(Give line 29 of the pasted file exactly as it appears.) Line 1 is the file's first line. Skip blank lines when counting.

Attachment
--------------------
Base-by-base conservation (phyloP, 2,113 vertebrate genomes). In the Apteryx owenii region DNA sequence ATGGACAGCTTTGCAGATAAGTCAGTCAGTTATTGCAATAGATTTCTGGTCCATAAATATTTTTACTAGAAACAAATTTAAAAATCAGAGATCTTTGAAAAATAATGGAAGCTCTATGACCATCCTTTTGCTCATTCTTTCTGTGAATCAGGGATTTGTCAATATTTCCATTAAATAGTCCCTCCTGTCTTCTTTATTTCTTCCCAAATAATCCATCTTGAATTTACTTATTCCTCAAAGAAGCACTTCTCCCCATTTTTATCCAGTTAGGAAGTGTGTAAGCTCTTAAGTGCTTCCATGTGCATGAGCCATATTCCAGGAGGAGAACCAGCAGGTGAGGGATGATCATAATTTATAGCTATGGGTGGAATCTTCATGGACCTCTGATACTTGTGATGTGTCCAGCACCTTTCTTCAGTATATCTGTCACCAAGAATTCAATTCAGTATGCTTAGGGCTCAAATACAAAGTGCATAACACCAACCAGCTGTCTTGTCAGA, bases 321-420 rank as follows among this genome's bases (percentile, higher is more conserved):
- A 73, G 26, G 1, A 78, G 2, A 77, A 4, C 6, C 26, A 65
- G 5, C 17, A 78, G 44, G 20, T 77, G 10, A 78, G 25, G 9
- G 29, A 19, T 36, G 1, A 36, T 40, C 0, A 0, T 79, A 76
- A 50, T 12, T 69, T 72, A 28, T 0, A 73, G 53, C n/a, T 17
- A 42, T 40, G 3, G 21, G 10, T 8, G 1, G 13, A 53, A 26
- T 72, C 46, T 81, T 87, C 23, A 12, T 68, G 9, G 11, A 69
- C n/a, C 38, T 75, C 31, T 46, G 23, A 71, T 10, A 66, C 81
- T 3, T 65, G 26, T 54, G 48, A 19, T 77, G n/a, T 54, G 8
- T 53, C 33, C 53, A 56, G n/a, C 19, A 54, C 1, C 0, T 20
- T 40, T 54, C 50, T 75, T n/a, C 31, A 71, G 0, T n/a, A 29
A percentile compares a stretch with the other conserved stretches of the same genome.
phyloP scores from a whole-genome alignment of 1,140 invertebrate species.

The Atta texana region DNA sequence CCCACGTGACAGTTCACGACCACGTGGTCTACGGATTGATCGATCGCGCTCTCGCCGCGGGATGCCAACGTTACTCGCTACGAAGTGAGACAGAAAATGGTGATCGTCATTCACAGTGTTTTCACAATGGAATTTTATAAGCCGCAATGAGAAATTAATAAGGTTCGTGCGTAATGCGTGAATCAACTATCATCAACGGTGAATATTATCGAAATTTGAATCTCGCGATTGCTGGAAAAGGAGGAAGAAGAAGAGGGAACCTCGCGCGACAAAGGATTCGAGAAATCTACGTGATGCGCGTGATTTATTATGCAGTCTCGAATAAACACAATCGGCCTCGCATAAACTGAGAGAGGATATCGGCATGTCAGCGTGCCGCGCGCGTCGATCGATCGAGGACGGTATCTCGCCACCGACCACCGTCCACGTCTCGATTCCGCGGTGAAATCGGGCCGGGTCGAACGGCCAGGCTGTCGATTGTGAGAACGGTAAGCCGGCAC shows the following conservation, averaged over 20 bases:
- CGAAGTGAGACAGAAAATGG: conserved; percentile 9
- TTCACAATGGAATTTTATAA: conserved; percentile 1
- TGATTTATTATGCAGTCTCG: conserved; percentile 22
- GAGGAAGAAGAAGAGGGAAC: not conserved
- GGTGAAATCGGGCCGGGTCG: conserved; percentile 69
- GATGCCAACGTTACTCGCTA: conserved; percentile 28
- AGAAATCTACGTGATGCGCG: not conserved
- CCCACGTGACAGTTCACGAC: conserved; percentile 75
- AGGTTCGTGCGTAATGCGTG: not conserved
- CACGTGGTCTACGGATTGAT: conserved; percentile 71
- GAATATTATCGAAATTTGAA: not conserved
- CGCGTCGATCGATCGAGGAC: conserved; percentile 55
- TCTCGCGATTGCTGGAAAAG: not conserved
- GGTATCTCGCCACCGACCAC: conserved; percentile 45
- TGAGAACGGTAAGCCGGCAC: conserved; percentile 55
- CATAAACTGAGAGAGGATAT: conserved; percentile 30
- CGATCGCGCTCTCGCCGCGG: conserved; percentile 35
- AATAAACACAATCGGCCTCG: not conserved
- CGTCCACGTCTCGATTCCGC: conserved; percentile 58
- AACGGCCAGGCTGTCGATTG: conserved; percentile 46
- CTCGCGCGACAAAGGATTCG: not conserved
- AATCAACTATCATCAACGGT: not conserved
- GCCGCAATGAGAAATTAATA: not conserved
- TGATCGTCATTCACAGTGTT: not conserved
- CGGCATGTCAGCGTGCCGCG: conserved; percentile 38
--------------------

- TGAGAACGGTAAGCCGGCAC: conserved; percentile 55